Trail Guide
Length: Approximately 2 miles one way
Elevation: 3,820 to 4,100 feet
Difficulty: Easy to strenuous
Directions: From Phoenix, drive north on Interstate 17 for 40 miles to Badger Spring Exit 256. Turn right and follow this dirt road (Badger Spring Road) for 1 mile to the trailhead parking lot.
Information: 623-580-5500; www.blm.gov/az/aguafria/pmesa.htm.
View Point Trail
From the Mingus Mountain Campground, this trail descends at a sharp angle. Designated Trail 106 in Forest Service trail guides, its top allows visitors an eagle's look at the breadth of the Verde Valley. The view includes the blossoming town of Cottonwood, the famous red cliffs of Sedona to the east, the San Francisco Peaks on the north, and far out amid the mist, a grand panorama that probably encompasses 30 miles of mountainous Arizona. Descending from the trailhead and feeling the embrace of the cliffs, the Verde Valley still looks vague and unfathomable, hardly a place of booming growth. Don't try enjoying these sights while walking. The narrowness of the trail won't permit it, and neither will the tight switchbacks, which paperclip off the mountain's east side in quick succession. The View Point Trail offers a number of boulders on which to sit and let the day pass, a nice respite. But if you're like me, and have wobbly legs, this isn't optional. The trail's down-slope, at 1.9 miles, is moderately challenging, at least in comparison to the return hike, which can be downright painful. The Forest Service warns that the View Point Trail descends sharply for the first three-quarters of a mile. At 1.35 miles, the trail intersects with Trail 105A. After this, Trail 106 descends more gradually and ends on Forest Road 413. Hikers interested in looping back to the Mingus Mountain Campground area can do so along Trail 105A or Trail 105.

Trail Guide
Length: 1.9 miles, one-way
Elevation: 7,620 to 6,500 feet
Difficulty: Moderate
Directions: Drive north from Phoenix on Interstate 17 to Camp Verde, then take State Route 260 northwest to Cottonwood, a total of 106 miles. From Cottonwood, take State Route 89A west up the side of Mingus Mountain to Jerome and follow it through town. This paved, winding road peaks at 7,023 feet. Turn left onto Forest Service Road 104 and drive 2.5 miles on this climbing dirt road to a four-way stop at the Mingus Mountain Campground. This intersection is .2 of a mile past the entrance to the Mingus Mountain United Methodist Camp. The View Point trailhead is located off the parking lot straight ahead.
Information: Prescott National Forest, Camp Verde District, 928-567-4121; www.fs.fed.us/r3/prescott.
Cottonwood Creek
This trail, north of Lake Pleasant and about 45 miles northwest of Phoenix, threads between cholla cacti and paloverde trees along the edge of Cottonwood Creek. Wild burros—survivors from when prospectors scoured these hills—also concentrate around Cottonwood Creek, leaving droppings and tracks. The federal Bureau of Land Management more or less manages the population, keeping a semitight leash on the invasive species. At the 2.5-mile mark, a sign notes entry into the Hells Canyon Wilderness. This imposing name reflects the hardships of a different time, but it certainly promises adventure. The trail passes a natural amphitheater, pocked with caves up on a ridge.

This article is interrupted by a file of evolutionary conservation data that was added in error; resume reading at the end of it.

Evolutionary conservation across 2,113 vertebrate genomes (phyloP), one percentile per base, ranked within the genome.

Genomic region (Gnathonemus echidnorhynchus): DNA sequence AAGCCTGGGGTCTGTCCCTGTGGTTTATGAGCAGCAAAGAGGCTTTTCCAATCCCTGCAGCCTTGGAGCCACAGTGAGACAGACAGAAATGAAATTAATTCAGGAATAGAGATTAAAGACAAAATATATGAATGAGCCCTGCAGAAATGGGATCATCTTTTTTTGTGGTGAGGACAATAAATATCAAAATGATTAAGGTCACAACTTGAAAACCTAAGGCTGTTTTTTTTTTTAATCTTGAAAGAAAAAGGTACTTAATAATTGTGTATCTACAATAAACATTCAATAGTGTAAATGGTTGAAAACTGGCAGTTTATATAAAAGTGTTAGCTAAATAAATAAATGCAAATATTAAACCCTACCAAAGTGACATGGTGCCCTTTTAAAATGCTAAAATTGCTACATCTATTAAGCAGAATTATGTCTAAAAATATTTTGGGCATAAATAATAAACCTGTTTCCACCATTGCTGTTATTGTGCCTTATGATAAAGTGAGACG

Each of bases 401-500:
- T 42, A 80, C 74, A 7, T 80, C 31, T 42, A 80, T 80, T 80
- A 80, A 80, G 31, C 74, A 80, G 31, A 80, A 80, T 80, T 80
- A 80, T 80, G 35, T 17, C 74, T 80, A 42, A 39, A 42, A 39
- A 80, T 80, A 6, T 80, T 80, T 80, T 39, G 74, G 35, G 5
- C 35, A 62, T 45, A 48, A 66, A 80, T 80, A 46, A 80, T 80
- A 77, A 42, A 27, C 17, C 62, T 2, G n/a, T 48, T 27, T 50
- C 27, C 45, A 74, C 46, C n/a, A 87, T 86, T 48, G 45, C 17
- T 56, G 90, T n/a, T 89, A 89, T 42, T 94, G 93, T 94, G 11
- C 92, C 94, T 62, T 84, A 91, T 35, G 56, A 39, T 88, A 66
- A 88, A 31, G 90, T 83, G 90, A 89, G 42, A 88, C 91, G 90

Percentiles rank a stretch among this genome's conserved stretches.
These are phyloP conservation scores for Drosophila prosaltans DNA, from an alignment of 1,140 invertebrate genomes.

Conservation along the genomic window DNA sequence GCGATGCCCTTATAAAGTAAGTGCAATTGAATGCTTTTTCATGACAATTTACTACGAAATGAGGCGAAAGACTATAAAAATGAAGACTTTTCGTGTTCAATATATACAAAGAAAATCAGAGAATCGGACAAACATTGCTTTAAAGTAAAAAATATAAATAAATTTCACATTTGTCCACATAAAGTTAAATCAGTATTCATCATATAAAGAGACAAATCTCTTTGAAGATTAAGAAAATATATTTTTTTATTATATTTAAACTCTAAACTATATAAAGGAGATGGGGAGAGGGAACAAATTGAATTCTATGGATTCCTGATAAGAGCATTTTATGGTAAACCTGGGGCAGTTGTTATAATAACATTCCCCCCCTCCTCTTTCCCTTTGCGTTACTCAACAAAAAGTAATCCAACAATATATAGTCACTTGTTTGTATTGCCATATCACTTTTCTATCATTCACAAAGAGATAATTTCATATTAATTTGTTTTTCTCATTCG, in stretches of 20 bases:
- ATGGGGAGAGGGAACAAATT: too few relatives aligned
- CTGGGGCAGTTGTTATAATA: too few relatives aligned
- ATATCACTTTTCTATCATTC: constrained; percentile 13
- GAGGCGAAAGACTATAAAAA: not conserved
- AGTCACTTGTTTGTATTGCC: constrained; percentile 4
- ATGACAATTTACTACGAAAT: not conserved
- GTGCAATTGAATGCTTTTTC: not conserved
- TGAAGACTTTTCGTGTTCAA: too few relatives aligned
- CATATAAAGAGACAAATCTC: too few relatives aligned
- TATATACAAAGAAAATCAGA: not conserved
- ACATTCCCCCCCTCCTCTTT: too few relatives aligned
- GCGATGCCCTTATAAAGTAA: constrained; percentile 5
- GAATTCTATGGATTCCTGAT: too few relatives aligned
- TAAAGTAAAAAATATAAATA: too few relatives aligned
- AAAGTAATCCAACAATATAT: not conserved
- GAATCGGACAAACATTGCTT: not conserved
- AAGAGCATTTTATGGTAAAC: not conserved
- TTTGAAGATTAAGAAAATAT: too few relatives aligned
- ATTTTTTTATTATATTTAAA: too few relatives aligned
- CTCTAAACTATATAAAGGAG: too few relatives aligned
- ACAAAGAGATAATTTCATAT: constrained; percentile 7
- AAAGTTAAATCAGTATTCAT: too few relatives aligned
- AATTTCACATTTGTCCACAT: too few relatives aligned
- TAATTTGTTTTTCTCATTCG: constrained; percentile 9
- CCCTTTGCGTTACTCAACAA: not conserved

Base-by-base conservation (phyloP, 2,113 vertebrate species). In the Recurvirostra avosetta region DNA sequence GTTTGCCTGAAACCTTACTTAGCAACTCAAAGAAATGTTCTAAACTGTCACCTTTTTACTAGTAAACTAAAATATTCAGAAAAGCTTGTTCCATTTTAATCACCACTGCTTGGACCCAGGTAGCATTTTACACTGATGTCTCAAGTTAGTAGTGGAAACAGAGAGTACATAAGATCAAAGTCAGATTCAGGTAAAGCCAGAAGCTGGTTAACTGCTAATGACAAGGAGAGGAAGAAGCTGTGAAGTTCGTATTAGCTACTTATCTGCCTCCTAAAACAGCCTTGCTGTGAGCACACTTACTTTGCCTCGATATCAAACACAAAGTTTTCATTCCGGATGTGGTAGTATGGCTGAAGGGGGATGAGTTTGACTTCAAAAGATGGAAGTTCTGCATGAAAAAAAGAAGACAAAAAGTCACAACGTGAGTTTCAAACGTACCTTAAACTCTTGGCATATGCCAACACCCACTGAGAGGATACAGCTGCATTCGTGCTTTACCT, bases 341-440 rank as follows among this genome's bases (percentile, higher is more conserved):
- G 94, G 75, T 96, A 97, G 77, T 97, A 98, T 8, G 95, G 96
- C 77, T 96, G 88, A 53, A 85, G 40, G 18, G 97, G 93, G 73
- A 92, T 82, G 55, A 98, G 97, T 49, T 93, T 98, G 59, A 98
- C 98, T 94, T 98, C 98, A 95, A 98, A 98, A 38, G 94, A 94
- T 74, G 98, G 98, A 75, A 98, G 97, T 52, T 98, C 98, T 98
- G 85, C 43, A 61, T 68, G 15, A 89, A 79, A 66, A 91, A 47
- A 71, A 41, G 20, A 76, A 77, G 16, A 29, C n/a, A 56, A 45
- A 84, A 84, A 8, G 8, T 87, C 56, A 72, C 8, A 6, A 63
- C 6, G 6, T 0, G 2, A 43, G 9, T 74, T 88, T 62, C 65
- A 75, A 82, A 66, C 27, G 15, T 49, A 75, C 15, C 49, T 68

Trail Guide
Length: Varies, depending on how far hikers want to follow the mostly dry streambed.
Elevation: 1,750 to 2,250 feet
Difficulty: Moderate
Directions: From Phoenix, travel north on Interstate 17 to Carefree Highway. Exit and turn west onto Carefree Highway, State Route 74, for 35 miles to Castle Hot Springs Road. Turn right onto Castle Hot Springs Road, and drive 5.1 miles north to parking area on west side of road. The trail starts at the north side of the parking area, beyond a lowered barbed-wire fence.
Information: Bureau of Land Management, Phoenix District, 623-580-5500.
Willow Springs Canyon Trail
The chartreuse lichen covering the rock wall in the Goldfield Mountains' Willow Springs Canyon gives the afternoon light a fluorescent glow. The psychedelic green lichen and the odd, shimmering metallic striations in the rocks lend this little mountain range a distinctive appeal. Sitting in the shadow of the renowned Superstition Mountains, the Goldfields often get shouldered out of the limelight by their myth-tinged neighbors. While prospectors combed the Superstitions for the fabled Dutchman's lost gold, racking up minerals more flamboyant than useful, the Goldfields actually produced about a dozen mines, a few in big style. Some say the Dutchman's gold actually came from a mine in the Goldfield Mountains. A hike in the Goldfields traverses a backcountry similar to the Superstitions without the crowds. Although the Goldfields lack a developed trail system, a 6-mile hike down Willow Springs Canyon presents a moderate trek into the heart of this special range. The hike starts on Forest Road 12 heading north from State Route 88 (the Apache Trail). Veer right at all forks for the first mile. As the road climbs up a hill, veer left at a fork that drops into Willow Springs Canyon. Once in the canyon, wide and still shallow, the route travels right on the gravelly floor amid classic Sonoran Desert landscape. By about mile 3, the canyon develops some character as the walls rise and start to close in. Wonderfully welded volcanic scenery shows off extraordinary displays of massive cliffs and curious formations containing hoodoos and strange statuary. The last 2 miles of the route require boulder-hopping and some minor scrambling down dry falls. The chasm deepens and narrows on this last stretch, at times to less than 20 feet. The hike ends in a cattail-choked cove of Saguaro Lake, often without another soul around.

Trail Guide
Length: 6 miles, one-way
Elevation: 2,080 to 2,400 feet
Difficulty: Moderate
Directions: Drive east on U.S. Route 60 and exit at Idaho Road (State Route 88); continue north on State 88, which turns right (east) and becomes the Apache Trail. Drive to the parking area near Milepost 204 on the north side of the road and begin at Forest Road 12.
Information: Tonto National Forest, Mesa Ranger District, 480-610-3300; www.mile204.us/Goldfields.
Dead Horse Ranch State Park, The Verde River Greenway